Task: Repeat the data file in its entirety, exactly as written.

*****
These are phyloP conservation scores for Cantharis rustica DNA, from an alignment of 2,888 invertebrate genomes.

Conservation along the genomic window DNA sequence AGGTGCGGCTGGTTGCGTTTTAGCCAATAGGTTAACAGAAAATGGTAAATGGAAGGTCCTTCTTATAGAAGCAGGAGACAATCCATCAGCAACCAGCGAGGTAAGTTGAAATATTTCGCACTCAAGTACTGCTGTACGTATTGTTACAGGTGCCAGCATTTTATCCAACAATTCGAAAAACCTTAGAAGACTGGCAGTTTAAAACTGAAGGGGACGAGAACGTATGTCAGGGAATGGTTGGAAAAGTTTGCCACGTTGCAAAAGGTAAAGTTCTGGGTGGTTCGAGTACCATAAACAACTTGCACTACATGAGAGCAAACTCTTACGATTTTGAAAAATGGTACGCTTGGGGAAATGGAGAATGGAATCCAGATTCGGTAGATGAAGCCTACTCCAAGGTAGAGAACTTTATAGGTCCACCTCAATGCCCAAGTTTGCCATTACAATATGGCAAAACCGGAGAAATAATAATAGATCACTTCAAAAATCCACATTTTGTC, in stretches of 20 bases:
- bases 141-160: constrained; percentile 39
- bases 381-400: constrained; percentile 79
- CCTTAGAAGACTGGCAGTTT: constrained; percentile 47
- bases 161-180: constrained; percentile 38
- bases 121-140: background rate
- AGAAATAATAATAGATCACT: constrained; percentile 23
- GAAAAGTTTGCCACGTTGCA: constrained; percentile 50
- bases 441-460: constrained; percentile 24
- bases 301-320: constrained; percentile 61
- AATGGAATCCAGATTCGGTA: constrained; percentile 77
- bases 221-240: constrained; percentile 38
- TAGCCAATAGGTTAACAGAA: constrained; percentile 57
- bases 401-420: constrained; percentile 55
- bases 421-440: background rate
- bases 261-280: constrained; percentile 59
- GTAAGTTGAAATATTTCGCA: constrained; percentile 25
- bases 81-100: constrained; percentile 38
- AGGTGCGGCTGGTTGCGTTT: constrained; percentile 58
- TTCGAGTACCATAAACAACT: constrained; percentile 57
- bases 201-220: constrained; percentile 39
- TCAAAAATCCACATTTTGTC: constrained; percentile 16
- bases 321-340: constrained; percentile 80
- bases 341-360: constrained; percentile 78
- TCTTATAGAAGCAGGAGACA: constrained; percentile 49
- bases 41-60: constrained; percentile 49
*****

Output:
These are phyloP conservation scores for Cantharis rustica DNA, from an alignment of 2,888 invertebrate genomes.

Conservation along the genomic window DNA sequence AGGTGCGGCTGGTTGCGTTTTAGCCAATAGGTTAACAGAAAATGGTAAATGGAAGGTCCTTCTTATAGAAGCAGGAGACAATCCATCAGCAACCAGCGAGGTAAGTTGAAATATTTCGCACTCAAGTACTGCTGTACGTATTGTTACAGGTGCCAGCATTTTATCCAACAATTCGAAAAACCTTAGAAGACTGGCAGTTTAAAACTGAAGGGGACGAGAACGTATGTCAGGGAATGGTTGGAAAAGTTTGCCACGTTGCAAAAGGTAAAGTTCTGGGTGGTTCGAGTACCATAAACAACTTGCACTACATGAGAGCAAACTCTTACGATTTTGAAAAATGGTACGCTTGGGGAAATGGAGAATGGAATCCAGATTCGGTAGATGAAGCCTACTCCAAGGTAGAGAACTTTATAGGTCCACCTCAATGCCCAAGTTTGCCATTACAATATGGCAAAACCGGAGAAATAATAATAGATCACTTCAAAAATCCACATTTTGTC, in stretches of 20 bases:
- bases 141-160: constrained; percentile 39
- bases 381-400: constrained; percentile 79
- CCTTAGAAGACTGGCAGTTT: constrained; percentile 47
- bases 161-180: constrained; percentile 38
- bases 121-140: background rate
- AGAAATAATAATAGATCACT: constrained; percentile 23
- GAAAAGTTTGCCACGTTGCA: constrained; percentile 50
- bases 441-460: constrained; percentile 24
- bases 301-320: constrained; percentile 61
- AATGGAATCCAGATTCGGTA: constrained; percentile 77
- bases 221-240: constrained; percentile 38
- TAGCCAATAGGTTAACAGAA: constrained; percentile 57
- bases 401-420: constrained; percentile 55
- bases 421-440: background rate
- bases 261-280: constrained; percentile 59
- GTAAGTTGAAATATTTCGCA: constrained; percentile 25
- bases 81-100: constrained; percentile 38
- AGGTGCGGCTGGTTGCGTTT: constrained; percentile 58
- TTCGAGTACCATAAACAACT: constrained; percentile 57
- bases 201-220: constrained; percentile 39
- TCAAAAATCCACATTTTGTC: constrained; percentile 16
- bases 321-340: constrained; percentile 80
- bases 341-360: constrained; percentile 78
- TCTTATAGAAGCAGGAGACA: constrained; percentile 49
- bases 41-60: constrained; percentile 49